Monday, 13 December 2010

Integrated Theory and Practice: Milestones in Print Production

Ten Key Developments in the Production of Work:

1445          Johannes Guttenberg's printing press was invented in 1440 and in 1445, he produced the first printed book in Europe; the Gutenberg Bible. This led the way for many more printing machines to be invented with similar techniques, using movable type. The efficiency of using a machine in which only the type is changed, meant that books could be printed far more quickly than the traditional handwritten ways, allowing for there to be more produced, and therefore being cheaper and more widely available to the masses. 

1796-9     Alois Senefelder invented Lithography. This was the first new printing technology since the invention of relief printing in the fifteenth century. It is based on the chemical repellence of water and oil. The design is drawn or printed with a greasy ink or crayons onto prepared limestone. The stone is then moistened with water, which is accepted where the design is not drawn (as the water is repelled by the oils). An oily ink is applied with a roller and is only taken on where the drawing appears and is repelled by the wet areas. The stone is then pressed to paper to produce a print. This technology allowed for a level surface to be used for printing, so it could be re-used, and was much quicker than relief carvings.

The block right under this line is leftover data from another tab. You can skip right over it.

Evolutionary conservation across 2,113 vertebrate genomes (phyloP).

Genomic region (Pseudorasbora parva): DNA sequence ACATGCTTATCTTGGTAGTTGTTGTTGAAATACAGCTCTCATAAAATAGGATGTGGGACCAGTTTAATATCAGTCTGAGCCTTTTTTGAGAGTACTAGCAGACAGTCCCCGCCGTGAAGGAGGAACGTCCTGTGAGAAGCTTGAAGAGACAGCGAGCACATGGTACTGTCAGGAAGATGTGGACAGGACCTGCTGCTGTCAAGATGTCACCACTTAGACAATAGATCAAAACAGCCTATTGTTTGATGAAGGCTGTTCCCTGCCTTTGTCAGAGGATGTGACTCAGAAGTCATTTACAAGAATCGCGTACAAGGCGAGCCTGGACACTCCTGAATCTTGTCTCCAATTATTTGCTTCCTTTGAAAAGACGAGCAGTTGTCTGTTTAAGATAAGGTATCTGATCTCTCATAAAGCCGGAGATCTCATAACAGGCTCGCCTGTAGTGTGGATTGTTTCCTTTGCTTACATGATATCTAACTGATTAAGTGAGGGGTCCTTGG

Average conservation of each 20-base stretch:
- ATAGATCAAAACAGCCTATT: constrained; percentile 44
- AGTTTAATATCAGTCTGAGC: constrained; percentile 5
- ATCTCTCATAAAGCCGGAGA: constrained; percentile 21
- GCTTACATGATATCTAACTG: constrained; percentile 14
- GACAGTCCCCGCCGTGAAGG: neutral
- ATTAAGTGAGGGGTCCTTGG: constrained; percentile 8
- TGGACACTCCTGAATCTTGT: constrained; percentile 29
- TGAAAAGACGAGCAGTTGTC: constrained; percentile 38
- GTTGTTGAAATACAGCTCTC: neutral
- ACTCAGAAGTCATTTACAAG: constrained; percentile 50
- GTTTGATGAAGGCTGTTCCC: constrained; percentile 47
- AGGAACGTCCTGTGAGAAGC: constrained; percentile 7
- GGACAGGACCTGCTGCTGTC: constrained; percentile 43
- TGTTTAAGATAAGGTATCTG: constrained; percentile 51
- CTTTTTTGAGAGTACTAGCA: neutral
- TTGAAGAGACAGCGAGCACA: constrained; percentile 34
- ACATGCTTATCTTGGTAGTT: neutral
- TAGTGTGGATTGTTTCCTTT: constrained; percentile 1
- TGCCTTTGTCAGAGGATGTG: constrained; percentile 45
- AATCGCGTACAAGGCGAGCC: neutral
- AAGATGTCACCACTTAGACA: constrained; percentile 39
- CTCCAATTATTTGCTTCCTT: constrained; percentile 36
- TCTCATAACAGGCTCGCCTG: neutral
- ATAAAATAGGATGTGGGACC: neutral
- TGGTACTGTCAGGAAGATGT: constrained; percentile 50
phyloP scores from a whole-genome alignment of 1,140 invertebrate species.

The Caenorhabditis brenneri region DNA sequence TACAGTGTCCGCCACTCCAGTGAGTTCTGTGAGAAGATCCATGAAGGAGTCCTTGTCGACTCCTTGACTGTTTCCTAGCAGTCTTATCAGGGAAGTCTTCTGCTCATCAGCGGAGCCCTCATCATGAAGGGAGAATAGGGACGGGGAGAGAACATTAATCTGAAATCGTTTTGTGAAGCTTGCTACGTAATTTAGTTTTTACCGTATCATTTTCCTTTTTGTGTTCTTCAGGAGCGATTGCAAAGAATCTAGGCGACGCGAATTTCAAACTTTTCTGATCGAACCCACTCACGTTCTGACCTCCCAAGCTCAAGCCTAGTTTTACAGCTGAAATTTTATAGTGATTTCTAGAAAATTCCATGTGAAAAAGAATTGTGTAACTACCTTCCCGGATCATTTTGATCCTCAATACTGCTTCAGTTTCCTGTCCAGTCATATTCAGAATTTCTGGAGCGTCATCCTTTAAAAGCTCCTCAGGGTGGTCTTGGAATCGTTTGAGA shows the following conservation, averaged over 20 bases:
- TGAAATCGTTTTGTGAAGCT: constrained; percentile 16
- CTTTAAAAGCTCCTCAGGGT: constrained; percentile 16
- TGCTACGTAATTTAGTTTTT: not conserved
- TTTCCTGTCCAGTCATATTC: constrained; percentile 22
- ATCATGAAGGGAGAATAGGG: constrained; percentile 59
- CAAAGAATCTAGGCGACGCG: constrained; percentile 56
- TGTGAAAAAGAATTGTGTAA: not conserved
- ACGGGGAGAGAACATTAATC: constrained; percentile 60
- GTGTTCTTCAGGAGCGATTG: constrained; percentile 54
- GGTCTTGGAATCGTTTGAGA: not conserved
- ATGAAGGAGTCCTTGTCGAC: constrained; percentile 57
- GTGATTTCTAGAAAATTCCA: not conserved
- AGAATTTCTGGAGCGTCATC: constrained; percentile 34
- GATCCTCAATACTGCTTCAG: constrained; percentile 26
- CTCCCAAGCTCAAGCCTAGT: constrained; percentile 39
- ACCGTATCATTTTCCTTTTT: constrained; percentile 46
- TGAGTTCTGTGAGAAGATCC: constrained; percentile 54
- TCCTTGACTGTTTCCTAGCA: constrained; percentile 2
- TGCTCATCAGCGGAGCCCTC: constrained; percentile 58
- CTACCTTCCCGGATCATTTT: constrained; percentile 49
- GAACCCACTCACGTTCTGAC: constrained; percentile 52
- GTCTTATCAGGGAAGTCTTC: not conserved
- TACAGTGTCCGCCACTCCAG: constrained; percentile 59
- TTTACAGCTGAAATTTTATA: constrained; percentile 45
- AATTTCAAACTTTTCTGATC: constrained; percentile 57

1798        A paper-making machine was invented by Nicolas-Louis Roberts. Since the invention of paper in China during AD 105, the amounts of paper available would be limited. By speeding up the process of manufacturing it, then it could become more efficiently produced and therefore cheaper and available to more people. 

1861        The first colour photograph was taken by Clerk Maxwell. This paved the way for design to be far more exciting and attractive with the addition of colour in photography, for realistic, life-like tones. 

1881        The halftone process was invented by Frederick Ives. This is a process by which the tones of a photographic image are represented by tiny dots of different sizes. The subject is photographed through a cross-line screen to produce a half-tone negative image, which is used to make a printing plate. A picture printed from this plate is made up of dots in proportion to the size of the light passing through the negative. This was the main factor in the expansion of illustrated newspapers and magazines during 19th century which lead to the high quality of newer productions of printed image. 

1886        The Linotype machine was invented by Ottmar Mergenthaler. This machine produces lines of metal type made from words all put together in a mould from molten metal, created when the operator types out on the keyboard the letters and words which are required. These lines of type are then used in the printing press. These lines are hard wearing and can be used to produce many copies. 

1920s      The Aniline process was developed for printing on non-absorbent stock. This meant that printers could print on materials such as cellophane and glossy papers for high quality finishes and a whole new approach to design and print production with interesting, tactile materials. 

1987       Adobe Illustrator was launched.

1990       Adobe Photoshop launched.

1999       Adobe InDesign and Press Ready launched. 

Computer software allows us to create high quality, high resolution designs ready for print and to be creative with production of imagery and type. The ease and speed of computers has also given many more people the ready skills in order to produce designs efficiently and cost effectively.

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